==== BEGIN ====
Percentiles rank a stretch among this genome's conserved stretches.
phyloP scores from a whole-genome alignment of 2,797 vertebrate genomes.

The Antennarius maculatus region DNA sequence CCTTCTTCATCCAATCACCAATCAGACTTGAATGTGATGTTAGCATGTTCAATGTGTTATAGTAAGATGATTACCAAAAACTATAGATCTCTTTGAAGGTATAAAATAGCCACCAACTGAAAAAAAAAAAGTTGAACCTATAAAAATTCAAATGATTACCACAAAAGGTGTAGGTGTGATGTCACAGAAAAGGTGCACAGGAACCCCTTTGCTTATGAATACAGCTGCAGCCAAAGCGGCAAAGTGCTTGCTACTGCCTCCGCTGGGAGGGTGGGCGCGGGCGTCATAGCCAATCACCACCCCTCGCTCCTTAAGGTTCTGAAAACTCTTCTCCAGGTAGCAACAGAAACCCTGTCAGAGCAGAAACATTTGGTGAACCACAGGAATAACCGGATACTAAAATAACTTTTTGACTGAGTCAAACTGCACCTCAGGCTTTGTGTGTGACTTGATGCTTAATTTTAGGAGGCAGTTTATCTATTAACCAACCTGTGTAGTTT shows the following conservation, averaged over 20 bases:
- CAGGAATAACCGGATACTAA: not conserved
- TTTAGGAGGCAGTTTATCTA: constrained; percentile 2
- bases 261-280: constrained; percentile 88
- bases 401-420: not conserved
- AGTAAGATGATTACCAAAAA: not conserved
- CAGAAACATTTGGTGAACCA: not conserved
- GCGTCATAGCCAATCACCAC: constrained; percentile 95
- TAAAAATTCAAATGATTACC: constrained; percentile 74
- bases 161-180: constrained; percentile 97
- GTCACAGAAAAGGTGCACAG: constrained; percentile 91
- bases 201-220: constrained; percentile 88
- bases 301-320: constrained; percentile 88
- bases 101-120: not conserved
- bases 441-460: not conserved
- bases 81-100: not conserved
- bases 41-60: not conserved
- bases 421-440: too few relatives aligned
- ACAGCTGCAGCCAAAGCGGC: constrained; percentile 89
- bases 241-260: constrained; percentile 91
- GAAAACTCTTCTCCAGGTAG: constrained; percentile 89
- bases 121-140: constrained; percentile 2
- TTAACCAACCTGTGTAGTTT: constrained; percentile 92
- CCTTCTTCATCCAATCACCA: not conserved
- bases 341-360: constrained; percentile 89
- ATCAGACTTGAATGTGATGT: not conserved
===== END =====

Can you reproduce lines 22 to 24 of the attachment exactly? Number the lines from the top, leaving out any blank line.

- bases 241-260: constrained; percentile 91
- GAAAACTCTTCTCCAGGTAG: constrained; percentile 89
- bases 121-140: constrained; percentile 2